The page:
Following up on the study last week that found no significant physical health improvements associated with Medicaid coverage, The Transom's Ben Domenech suggests a four-legged alternative:
The primary focus of the Oregon study was on blood pressure and cardiovascular health. But there are a host of other things, things that have nothing to do with government health care, that have positive impacts on blood pressure, cardiovascular health, and depression. One example from today's New York Times: owning a dog. http://vlt.tc/unl "The nation's largest cardiovascular health organization has a new message for Americans: Owning a dog may protect you from heart disease. The unusual message was contained in a scientific statement published on Thursday by the American Heart Association, which convened a panel of experts to review years of data on the cardiovascular benefits of owning a pet. The group concluded that owning a dog, in particular, was probably associated with a reduced risk of heart disease." In fact, just interacting with a dog has been shown to lower your blood pressure. http://vlt.tc/unn And pet ownership generally shows all sorts of positive effects when it comes to warding off depression. http://vlt.tc/uno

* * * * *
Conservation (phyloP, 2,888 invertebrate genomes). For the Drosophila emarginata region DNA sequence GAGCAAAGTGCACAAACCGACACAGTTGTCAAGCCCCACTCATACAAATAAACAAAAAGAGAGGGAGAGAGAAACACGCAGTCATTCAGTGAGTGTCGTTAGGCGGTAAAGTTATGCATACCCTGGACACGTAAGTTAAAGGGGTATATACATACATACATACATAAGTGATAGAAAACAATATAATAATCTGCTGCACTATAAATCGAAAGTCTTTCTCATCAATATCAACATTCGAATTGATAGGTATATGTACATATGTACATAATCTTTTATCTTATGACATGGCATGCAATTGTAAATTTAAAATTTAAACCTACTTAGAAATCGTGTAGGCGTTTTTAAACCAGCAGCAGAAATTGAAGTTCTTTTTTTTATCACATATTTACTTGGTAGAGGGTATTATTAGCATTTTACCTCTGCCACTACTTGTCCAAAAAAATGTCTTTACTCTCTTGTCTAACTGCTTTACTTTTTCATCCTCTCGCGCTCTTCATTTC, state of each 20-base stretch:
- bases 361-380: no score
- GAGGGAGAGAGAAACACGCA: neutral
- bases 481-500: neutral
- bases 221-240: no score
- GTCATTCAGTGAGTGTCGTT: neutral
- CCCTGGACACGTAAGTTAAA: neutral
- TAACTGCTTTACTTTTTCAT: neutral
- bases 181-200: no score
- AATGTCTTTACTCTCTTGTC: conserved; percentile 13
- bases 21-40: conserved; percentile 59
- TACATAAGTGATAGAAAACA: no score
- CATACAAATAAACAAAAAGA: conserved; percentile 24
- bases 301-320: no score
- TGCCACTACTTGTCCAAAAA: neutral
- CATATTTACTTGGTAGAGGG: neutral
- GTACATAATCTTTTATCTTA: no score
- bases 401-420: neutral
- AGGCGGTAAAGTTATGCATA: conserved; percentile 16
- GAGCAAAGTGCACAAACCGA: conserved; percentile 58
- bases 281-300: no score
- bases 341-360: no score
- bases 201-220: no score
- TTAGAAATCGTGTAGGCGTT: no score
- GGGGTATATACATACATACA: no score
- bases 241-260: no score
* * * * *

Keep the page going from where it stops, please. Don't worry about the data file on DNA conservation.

This is more than a little glib, and the observational research noted by The New York Times doesn't come close to matching the rigor of the Oregon study. But given the arguments now being made by Medicaid's defenders — that the Oregon study showed that Medicaid substantially reduced positive screenings for depression, insulated beneficiaries from catastrophic health expenses, and resulted in far higher self-reported health status — it's worth asking: What else could achieve those same effects? If Medicaid coverage is good because it cheers people up, and keeps them from losing everything paying for ultra expensive treatments, then a puppy, perhaps paired with a catastrophic health plan, might come close to achieving a similar effect.